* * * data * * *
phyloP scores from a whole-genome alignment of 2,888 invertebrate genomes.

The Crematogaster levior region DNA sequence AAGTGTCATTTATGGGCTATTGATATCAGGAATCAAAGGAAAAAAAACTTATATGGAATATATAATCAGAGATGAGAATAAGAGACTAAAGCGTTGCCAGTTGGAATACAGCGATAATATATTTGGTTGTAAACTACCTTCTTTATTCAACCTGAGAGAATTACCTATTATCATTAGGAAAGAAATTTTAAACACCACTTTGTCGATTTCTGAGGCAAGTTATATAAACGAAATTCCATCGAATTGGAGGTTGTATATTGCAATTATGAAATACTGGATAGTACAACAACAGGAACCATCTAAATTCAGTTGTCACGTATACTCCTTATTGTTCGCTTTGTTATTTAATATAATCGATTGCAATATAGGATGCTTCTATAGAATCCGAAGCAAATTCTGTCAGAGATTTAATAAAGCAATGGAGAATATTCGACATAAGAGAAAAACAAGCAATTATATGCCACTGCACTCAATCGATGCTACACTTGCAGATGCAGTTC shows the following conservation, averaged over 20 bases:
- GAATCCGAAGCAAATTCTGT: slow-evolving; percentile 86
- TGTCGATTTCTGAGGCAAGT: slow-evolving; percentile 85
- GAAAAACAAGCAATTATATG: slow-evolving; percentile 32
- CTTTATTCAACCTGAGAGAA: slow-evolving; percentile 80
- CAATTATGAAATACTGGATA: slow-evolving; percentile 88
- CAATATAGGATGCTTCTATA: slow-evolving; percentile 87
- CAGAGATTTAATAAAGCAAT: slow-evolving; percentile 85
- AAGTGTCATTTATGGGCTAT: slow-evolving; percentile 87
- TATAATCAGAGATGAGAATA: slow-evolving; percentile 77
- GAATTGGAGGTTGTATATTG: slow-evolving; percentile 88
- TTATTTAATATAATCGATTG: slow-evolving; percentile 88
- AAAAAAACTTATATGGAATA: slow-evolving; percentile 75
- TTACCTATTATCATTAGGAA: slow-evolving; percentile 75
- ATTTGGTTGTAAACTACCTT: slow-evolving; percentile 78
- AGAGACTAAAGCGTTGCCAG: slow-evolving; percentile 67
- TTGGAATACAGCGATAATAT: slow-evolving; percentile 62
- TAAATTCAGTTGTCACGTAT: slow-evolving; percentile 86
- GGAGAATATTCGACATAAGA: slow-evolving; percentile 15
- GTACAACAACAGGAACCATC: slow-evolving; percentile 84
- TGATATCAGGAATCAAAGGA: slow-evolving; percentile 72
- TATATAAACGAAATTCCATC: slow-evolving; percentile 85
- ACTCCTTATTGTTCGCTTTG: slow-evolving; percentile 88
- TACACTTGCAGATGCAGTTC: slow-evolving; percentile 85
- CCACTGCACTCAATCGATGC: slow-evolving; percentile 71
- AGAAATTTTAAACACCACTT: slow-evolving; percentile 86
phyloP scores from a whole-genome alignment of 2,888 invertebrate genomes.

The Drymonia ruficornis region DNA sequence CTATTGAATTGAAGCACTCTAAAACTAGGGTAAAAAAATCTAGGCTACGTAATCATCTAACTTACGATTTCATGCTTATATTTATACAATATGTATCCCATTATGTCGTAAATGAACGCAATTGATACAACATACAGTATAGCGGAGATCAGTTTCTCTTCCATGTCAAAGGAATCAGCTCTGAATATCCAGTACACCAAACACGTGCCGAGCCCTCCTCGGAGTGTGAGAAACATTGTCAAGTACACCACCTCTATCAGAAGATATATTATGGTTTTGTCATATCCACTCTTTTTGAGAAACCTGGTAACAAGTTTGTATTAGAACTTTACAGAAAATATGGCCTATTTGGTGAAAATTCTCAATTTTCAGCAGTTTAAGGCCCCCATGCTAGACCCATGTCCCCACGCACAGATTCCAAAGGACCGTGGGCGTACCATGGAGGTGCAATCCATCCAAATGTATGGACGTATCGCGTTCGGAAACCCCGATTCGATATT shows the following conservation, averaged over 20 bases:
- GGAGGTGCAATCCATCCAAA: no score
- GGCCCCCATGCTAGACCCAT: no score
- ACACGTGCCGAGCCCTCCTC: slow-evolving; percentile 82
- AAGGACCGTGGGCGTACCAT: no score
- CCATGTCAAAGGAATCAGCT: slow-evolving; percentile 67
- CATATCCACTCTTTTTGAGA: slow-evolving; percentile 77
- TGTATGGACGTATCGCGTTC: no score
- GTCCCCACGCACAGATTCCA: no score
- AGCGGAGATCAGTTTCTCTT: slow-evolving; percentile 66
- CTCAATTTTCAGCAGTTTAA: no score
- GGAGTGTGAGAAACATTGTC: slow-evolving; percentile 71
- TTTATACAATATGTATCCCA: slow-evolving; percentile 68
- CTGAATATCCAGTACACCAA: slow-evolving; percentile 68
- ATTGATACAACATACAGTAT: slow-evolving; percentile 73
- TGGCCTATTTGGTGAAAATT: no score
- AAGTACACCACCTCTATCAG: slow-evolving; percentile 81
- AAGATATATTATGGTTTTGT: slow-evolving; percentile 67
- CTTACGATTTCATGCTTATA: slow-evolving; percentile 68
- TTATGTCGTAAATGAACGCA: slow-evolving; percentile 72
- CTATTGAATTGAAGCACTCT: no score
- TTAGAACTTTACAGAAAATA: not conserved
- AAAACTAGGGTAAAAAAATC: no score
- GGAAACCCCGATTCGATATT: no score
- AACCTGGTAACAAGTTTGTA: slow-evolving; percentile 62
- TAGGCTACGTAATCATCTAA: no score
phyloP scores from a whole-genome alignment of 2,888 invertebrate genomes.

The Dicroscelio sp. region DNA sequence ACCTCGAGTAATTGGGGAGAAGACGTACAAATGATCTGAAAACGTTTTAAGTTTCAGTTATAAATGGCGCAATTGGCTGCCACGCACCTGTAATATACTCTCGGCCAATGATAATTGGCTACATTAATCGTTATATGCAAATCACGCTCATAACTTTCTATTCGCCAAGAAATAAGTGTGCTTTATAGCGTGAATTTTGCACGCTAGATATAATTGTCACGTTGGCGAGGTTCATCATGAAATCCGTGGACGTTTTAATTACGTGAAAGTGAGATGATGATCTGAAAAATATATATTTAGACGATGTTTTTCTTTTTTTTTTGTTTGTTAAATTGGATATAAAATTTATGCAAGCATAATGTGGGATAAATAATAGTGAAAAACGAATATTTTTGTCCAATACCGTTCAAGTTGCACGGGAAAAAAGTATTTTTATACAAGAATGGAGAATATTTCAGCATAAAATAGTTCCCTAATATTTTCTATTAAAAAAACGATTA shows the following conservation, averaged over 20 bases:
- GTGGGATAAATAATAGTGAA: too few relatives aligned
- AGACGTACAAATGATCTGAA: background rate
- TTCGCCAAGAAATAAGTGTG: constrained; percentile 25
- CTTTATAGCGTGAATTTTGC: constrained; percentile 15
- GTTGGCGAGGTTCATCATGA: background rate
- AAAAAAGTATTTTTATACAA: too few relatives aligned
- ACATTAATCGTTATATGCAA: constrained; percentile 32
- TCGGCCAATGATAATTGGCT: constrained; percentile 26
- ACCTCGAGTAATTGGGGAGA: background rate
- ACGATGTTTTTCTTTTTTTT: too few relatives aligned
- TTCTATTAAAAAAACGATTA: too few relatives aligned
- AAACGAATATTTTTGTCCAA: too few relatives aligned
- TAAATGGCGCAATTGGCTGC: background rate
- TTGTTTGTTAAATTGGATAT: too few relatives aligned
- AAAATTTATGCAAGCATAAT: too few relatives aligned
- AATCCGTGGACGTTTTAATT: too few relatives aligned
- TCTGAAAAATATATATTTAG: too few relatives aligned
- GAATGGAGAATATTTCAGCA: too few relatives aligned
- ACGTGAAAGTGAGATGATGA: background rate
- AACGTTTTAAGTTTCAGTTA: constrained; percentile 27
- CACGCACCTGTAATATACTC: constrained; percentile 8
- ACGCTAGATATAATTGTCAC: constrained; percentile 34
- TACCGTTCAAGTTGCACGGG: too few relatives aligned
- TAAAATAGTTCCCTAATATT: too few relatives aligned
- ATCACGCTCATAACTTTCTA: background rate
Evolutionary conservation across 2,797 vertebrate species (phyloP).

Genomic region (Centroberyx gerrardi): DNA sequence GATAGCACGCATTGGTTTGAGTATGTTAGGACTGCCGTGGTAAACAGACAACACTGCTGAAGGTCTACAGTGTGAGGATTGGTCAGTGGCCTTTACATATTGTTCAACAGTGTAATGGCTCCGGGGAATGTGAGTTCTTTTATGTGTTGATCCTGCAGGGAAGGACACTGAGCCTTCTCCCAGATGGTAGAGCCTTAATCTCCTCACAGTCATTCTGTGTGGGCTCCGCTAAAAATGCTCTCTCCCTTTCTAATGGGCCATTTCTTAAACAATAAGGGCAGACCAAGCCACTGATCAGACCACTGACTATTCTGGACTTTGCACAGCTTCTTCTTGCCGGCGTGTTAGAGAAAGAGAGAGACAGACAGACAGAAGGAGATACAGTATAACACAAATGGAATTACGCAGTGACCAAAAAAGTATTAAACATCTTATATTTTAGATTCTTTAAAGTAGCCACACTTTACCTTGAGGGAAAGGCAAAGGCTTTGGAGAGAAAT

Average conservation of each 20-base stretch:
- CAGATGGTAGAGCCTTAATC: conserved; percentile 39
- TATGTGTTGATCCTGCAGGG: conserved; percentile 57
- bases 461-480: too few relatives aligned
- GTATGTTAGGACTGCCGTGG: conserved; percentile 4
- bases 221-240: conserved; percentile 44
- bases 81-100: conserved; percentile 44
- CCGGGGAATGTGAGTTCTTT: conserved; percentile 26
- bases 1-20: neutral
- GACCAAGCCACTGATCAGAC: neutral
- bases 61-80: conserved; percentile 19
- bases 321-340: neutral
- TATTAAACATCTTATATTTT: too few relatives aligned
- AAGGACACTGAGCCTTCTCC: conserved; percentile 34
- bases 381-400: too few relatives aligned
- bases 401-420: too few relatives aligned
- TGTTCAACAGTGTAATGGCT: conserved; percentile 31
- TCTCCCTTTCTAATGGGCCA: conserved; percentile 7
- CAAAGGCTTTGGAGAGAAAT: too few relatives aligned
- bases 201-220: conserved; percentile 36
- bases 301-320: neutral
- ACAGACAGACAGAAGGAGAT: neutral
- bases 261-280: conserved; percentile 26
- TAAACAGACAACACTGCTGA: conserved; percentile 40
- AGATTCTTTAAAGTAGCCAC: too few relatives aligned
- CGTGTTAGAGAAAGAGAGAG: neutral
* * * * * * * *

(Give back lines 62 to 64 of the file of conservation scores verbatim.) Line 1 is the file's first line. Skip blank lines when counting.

- AAAAAAGTATTTTTATACAA: too few relatives aligned
- ACATTAATCGTTATATGCAA: constrained; percentile 32
- TCGGCCAATGATAATTGGCT: constrained; percentile 26